Tag Archives: sleepwalking

Building a GPS tracker with Atmel’s SAM D20 MCU

A GPS tracking unit uses the Global Positioning System to determine and record the precise location of a vehicle, device or individual. Key design requirements for a GPS tracker include a small form factor, low power consumption and flexible connectivity options.

Atmel’s recently launched SAM D20 ARM Cortex-M0+ based MCU can be used to power such a device, taking all of the above-mentioned design requirements into account.

“The SAM D20 MCU – embedded with serial communication modules (SERCOM) and low power consumption – provides the flexibility, connectivity and low power required for GPS tracker applications,” Atmel engineering manager Bob Martin told Bits & Pieces.

“How low is low in terms of power consumption? Well, we are talking about <150µA/MHz in active (CoreMark) and <2µA with RTC and full RAM retention. Meanwhile, the peripheral event system and intelligent peripherals with Atmel SleepWalking technology further reduce CPU activity and power consumption.”

Martin also noted that the SAM D20 MCU offers design engineers 6 highly flexible serial communication modules (SERCOM), each configurable to operate as USART, I2C and SPI – thereby facilitating easy and flexible connection to external sensors, memories, PCs and wireless modules.

As expected, Atmel supports a wide range of dev tools and software, including Atmel Studio 6 (free IDE with GCC compiler), Atmel Software Framework (free SW libraries of production ready source code), Atmel Gallery (open to extensions) and the SAM D20 Xplained Pro Kit which is packaged with programmer and debugger, as well as connectors for expansion wings.

Building a remote process control node with Atmel’s SAM4L MCU

A remote process control node is an electronic device that monitors and controls manufacturing in factories, refineries and other industrial environments. Such nodes can either be linked to wired or wireless networks to communicate with a system controller.

Remote process control nodes typically require low active and standby power consumption, as many nodes are battery powered or have significant power restrictions. Plus, nodes are often in remote, inaccessible or physically dangerous locations, making changing batteries somewhat of a complex task.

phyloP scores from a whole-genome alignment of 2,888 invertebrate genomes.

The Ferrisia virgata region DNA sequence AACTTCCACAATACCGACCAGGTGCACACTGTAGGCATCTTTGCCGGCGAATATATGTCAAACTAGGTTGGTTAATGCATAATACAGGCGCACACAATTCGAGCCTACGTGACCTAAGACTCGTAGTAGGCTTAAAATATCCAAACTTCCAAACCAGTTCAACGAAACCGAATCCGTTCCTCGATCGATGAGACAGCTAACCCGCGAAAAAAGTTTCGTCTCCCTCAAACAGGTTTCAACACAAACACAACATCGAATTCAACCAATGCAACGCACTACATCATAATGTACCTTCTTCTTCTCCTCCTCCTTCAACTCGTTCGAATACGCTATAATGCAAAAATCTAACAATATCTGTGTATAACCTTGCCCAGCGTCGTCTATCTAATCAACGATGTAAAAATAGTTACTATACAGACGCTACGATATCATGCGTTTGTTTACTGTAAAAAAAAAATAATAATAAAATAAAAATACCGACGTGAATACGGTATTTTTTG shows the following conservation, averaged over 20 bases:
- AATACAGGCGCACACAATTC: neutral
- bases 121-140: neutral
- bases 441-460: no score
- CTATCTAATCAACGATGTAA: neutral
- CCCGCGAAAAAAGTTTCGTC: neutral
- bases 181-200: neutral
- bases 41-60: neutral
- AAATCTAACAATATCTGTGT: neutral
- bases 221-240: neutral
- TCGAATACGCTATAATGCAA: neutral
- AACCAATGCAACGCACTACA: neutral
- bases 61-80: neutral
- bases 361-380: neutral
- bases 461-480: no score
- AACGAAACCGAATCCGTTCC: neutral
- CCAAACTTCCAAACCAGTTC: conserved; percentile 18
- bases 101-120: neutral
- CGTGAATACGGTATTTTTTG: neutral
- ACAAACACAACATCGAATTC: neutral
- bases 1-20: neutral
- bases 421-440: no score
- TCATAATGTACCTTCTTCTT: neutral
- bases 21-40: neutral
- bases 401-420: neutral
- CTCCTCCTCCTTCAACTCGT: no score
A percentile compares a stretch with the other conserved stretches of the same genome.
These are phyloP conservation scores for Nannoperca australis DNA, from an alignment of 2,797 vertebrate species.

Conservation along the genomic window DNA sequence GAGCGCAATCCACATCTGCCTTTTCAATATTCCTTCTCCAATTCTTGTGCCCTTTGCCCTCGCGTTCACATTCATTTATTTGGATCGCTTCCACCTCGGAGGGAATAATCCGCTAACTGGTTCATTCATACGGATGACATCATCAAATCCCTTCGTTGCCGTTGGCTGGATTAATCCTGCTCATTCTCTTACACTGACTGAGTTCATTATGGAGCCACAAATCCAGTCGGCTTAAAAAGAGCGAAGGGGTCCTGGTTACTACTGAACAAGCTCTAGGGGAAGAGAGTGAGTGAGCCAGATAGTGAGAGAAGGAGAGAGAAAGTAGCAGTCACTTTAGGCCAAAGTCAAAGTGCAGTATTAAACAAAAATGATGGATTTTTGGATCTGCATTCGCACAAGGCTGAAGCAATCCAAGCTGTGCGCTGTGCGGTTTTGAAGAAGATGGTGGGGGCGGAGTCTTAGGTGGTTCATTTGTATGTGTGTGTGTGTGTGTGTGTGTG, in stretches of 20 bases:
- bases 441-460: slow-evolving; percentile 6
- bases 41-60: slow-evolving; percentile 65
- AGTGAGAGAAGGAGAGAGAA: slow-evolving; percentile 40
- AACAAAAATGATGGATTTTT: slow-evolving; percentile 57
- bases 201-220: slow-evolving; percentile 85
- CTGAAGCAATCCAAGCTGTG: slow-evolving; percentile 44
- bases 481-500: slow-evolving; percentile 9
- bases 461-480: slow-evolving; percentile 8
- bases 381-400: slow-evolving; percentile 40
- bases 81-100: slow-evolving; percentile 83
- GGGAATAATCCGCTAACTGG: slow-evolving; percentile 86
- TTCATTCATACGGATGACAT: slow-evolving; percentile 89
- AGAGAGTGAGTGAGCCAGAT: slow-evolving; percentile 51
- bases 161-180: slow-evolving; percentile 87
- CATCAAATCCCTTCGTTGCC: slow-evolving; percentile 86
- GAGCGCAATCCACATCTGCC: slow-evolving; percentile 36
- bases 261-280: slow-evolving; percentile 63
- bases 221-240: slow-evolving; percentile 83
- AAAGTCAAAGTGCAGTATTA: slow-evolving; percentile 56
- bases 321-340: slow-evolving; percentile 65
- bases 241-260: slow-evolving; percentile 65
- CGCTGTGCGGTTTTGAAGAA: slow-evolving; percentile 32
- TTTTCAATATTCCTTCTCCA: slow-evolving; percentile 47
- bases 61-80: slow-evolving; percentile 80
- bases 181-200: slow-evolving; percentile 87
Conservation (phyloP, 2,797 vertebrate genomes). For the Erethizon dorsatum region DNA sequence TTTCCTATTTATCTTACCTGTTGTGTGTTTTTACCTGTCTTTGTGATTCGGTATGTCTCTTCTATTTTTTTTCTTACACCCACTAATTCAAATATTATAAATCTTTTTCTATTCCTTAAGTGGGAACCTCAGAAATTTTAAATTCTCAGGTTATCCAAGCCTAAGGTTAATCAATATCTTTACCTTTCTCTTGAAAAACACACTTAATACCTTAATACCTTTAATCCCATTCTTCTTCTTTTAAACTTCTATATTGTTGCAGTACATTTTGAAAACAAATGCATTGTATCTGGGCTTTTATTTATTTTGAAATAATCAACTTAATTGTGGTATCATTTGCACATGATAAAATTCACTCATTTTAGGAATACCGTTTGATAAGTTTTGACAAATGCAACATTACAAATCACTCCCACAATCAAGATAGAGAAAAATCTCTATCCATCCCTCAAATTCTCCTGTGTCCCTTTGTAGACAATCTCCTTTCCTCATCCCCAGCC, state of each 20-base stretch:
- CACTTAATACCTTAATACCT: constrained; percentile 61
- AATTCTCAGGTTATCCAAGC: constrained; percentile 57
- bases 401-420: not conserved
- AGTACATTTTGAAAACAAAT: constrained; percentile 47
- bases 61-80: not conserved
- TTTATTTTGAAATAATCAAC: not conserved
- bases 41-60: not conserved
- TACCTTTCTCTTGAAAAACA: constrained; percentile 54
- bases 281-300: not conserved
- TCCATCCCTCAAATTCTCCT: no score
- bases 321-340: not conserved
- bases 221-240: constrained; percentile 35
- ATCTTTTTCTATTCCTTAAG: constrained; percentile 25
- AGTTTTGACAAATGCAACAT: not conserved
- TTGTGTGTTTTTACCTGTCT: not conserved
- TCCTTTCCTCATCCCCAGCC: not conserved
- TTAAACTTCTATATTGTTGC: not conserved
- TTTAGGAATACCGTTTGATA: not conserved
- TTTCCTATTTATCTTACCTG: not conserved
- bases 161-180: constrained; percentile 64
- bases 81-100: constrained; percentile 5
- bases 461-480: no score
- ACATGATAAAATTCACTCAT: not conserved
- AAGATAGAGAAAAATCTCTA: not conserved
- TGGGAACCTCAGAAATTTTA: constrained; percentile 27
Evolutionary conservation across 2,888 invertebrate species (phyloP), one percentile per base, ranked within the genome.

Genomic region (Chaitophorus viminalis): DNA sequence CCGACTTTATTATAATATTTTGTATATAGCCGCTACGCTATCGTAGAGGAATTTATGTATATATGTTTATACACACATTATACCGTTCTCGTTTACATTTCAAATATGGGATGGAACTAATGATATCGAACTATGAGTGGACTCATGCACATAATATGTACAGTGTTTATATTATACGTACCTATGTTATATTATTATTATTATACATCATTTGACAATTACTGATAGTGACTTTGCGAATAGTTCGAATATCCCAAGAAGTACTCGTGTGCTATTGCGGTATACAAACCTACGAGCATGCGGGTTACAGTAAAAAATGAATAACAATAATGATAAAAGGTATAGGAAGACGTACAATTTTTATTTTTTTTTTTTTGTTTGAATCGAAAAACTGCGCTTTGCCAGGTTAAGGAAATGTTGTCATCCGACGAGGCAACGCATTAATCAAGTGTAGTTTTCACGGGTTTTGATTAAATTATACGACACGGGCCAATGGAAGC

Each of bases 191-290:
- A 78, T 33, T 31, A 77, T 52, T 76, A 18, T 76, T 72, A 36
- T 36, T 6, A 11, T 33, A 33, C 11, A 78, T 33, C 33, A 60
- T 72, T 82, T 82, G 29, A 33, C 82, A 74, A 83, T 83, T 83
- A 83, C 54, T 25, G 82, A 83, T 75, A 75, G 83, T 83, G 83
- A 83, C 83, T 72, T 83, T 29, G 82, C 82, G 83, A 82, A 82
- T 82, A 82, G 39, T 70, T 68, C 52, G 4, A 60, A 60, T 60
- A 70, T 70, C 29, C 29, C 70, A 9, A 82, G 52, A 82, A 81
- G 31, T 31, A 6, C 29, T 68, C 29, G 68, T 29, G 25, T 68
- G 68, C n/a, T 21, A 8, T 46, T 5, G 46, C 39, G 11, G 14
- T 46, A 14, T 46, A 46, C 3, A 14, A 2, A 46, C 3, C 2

Similarly, safe and predictable operation is a must, as is the need to detect and respond to alarms with the lowest latency possible. The same is true for secured communication and update capabilities, along with preventing commands and data from being overridden or altered by nefarious hackers.


Atmel’s versatile SAM4L (ARM) Cortex-M4 based MCU (microcontroller) lineup, paired with an ATZigBit RF module (or AT86RF231/232/233 RF transceiver), ATZigBit RF module and an AT30 EEPROM/temperature sensor, can be used to build a safe, secure and reliable remote process control node that more than fulfills the above-mentioned requirements.

“Atmel’s SAM4L offers low active and standby power consumption, safe and predictable operation, and secured communication and update to address the needs of a remote process control node,” an Atmel engineer told us.

“The SAM4L is fully functional down to 1.68V. In active mode, the total power consumption is as low as 90uA/MHz. In backup mode with RTC running, the current consumption is as low as 0.7uA. And last, but certainly not least, the DMA controller, event system and intelligent peripherals with SleepWalking dramatically reduce CPU activity and power consumption.”

It should also be noted that Atmel’s event system has a guaranteed response time, allowing the system to safely detect and respond to alarm conditions. An embedded AES/DES encryption engine ensures secure high data rate communications without waking the CPU, while a hardware-based random number generator (TRNG) facilitates truly secure node identification, along with firmware updates to help prevent hacking.

On the software side, engineers will have easy access to the SAM4L-EK full-featured kit and SAM4S software package for fast development and code evaluation. In addition, Atmel’s Studio 6 & Atmel Software Framework (ASF) supports all Atmel 8-bit and 32-bit MCUs. There is also a free IDE (integrated development environment) with compiler, free software libraries of production-ready source code and Common APIs for project portability.

Additional information about Atmel’s SAM4L MCU lineup can be found here.

Atmel’s SAM4L can power this smart glucose meter

Diabetes is characterized by high blood sugar due to insufficient production of insulin by the pancreas – or because cells do not properly respond to the insulin that is produced.

Specifically, Type 1 diabetes is attributed to the body’s failure to produce insulin and requires an individual to either inject insulin or wear a pump which automatically drips an appropriate amount of the peptide hormone into the bloodstream.

For those who choose to inject themselves with insulin, a smart glucose meter is obviously critical. Indeed, this portable medical device is tasked with measuring, displaying and recording the concentration of glucose in the blood. Clearly, the battery-powered monitor demands dependable silicon under the hood to ensure extended battery life along with a high level of accuracy to prevent reading or operator errors.


Atmel’s SAM4L microcontroller (MCU) fits the bill with its ultra low power consumption, versatile integration capabilities and multiple connectivity options. Related components include the AT86RF231/232/233 RF Transceiver, ATZigBit RF Module and ATSHA204 Authentication IC with EEPROM.

“Atmel’s SAM4L offers low power operation to extend battery life, with our PicoPower Technology achieving dynamic mode down to 90uA/MHz and static backup mode with RTC down to 0.7uA with fast wakeup (<1.5ms),” an Atmel engineer explained.